We must take pride in our environment
I can only hold my breath and hope that the Beverage Container Bill coming to Parliament will be the long- awaited oasis in a desert of environmental nonchalance.
Junior Minister in the Environment and Water Resources, Ramona Ramdial, admits that plastic bottles are about 50 per cent to blame for the Diego Martin flooding. I can't help but think this may be an accurate assumption. We play mas, and participate in marathons around the Savannah where we often drink copious amounts of water and sports drinks, and because of the lack of facilities, we throw the bottles carelessly onto the ground. We litter our beaches with leftover styrofoam plates, plastic and glass bottles and aluminium cans and shrug it off. We don't think twice about throwing garbage out of our windows while we are driving. I am not sure if it registers to participants that the same carelessly discarded garbage often contributes to the obstruction of drainage causing flooding and damage.
Where is our pride? We get excited when we win a gold medal at the Olympics, or Nicki Minaj films her music video in Trinidad and gloat with superficial pride that we are Trinis, while in the same instance throwing our garbage out of our car windows or on the sides of the road. Pride should be something that is shown in how we handle our historical buildings and our surroundings.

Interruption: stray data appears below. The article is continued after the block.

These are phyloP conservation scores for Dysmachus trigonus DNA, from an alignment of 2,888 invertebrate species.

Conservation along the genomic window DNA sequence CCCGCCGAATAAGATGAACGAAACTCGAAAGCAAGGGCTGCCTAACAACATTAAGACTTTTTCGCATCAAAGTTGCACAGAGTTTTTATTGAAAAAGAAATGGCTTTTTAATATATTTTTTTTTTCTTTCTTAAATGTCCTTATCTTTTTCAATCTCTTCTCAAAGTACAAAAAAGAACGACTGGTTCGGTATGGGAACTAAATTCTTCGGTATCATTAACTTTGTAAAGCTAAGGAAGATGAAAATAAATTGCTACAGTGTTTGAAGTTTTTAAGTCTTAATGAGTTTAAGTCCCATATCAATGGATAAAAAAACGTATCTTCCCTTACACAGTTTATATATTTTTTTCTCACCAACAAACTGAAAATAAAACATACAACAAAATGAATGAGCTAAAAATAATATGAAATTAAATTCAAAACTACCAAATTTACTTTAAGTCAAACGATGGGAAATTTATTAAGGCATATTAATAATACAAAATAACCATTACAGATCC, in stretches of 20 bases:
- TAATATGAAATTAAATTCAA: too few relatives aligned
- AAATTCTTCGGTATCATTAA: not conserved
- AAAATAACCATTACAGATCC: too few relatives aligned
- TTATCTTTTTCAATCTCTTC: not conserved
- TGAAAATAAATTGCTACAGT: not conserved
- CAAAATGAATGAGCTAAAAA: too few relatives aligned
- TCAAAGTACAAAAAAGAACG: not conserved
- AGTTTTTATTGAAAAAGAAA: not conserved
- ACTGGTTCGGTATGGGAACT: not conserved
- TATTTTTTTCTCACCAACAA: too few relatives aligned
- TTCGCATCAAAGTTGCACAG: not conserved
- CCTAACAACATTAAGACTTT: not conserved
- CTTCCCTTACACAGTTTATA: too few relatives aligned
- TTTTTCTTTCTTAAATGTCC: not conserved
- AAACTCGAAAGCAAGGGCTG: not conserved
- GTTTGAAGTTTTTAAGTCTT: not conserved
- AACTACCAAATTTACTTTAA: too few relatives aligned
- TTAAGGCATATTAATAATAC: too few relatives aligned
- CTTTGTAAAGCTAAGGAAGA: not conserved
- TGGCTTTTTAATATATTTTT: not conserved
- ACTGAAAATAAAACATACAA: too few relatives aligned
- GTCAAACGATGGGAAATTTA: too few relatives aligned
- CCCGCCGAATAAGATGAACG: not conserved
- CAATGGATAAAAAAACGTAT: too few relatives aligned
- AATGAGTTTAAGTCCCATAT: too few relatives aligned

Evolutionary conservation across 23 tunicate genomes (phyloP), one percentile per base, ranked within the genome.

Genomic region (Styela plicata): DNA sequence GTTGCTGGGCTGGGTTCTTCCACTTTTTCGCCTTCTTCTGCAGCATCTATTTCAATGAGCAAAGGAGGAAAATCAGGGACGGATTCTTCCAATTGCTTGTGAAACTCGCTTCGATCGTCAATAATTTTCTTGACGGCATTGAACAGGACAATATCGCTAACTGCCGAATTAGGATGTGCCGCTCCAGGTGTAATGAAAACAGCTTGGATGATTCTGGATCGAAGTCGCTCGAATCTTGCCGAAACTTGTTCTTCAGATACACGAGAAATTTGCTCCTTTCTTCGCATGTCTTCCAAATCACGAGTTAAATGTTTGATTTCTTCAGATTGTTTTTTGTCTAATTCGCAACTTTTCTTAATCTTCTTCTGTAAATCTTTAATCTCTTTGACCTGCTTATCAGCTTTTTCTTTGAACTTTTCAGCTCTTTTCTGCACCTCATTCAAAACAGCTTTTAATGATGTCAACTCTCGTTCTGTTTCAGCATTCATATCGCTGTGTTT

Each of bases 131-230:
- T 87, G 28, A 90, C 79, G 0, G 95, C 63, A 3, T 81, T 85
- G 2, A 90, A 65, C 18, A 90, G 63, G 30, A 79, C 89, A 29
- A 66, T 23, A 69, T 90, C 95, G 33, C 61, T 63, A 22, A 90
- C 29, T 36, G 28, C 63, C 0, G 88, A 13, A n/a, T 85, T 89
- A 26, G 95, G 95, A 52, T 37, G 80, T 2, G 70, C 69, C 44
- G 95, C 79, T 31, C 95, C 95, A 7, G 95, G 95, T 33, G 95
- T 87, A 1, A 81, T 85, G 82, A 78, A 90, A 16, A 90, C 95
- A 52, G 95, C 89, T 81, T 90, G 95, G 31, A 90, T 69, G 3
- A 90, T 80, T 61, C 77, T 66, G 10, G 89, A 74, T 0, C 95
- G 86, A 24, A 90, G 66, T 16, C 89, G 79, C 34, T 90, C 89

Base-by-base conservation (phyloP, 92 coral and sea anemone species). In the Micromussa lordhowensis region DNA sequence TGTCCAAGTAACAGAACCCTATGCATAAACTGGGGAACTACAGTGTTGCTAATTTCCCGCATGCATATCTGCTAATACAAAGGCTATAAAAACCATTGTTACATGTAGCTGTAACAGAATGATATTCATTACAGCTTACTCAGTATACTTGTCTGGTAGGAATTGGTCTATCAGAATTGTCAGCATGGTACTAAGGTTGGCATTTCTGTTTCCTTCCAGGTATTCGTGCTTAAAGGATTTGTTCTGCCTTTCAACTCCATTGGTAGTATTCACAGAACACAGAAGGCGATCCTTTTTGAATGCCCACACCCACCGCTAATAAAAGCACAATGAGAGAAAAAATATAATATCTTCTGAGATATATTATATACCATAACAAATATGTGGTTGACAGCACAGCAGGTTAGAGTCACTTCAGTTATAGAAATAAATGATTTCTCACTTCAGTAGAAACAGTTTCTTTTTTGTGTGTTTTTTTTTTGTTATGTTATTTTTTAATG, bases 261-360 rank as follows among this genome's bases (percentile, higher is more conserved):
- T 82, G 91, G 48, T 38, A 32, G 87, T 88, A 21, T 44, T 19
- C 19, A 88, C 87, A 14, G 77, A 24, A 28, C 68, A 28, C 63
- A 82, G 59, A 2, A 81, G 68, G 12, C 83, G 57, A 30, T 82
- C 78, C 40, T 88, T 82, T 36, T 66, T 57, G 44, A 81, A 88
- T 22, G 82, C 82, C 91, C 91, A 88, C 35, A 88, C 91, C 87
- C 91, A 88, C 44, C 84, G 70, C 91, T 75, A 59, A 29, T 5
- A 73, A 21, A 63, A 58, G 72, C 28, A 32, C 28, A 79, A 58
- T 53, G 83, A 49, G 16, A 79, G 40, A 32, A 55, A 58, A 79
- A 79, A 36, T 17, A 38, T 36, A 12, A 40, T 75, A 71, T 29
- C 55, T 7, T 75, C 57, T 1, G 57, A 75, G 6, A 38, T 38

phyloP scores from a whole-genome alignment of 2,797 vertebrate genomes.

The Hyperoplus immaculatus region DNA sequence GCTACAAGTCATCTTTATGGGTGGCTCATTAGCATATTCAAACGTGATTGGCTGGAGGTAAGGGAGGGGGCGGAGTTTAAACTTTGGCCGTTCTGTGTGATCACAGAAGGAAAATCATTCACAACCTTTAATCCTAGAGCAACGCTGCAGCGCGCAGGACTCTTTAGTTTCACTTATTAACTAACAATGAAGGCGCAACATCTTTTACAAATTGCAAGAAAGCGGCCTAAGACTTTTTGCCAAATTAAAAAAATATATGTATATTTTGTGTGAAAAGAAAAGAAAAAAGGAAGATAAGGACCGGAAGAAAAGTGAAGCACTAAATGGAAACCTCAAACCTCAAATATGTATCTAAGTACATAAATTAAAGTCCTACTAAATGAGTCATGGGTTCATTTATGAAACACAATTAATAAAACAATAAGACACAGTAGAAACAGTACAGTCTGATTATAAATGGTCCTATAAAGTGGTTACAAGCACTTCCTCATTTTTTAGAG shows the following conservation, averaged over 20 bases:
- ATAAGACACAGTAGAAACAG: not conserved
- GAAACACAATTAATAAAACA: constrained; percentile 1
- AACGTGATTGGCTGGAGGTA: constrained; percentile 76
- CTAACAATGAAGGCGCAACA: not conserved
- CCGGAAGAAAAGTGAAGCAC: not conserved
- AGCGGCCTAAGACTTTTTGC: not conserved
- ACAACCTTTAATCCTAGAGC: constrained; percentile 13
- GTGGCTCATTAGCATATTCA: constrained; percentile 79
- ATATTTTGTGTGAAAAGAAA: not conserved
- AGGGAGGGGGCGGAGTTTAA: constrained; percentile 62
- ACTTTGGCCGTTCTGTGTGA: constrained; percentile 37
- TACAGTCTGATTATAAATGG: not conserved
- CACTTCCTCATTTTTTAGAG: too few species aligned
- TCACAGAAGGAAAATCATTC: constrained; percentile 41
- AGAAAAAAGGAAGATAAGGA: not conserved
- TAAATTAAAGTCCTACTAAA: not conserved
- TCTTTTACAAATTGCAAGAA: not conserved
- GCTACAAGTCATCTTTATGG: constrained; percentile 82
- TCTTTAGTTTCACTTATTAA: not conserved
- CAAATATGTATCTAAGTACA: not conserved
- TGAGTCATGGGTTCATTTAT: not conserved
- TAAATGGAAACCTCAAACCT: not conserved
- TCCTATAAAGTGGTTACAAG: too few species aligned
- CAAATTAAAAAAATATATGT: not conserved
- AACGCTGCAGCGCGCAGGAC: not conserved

Half of the problem is the mentality of the people, the other half is our government. Where are the laws? Where are the facilities? Our government enjoys throwing around money bringing celebrities down to "motivate the youths against crime" yet the investment in our beautiful landscape is forsaken.
Disaster can be prevented. How many lives should be lost before our government and our citizens start to take this seriously?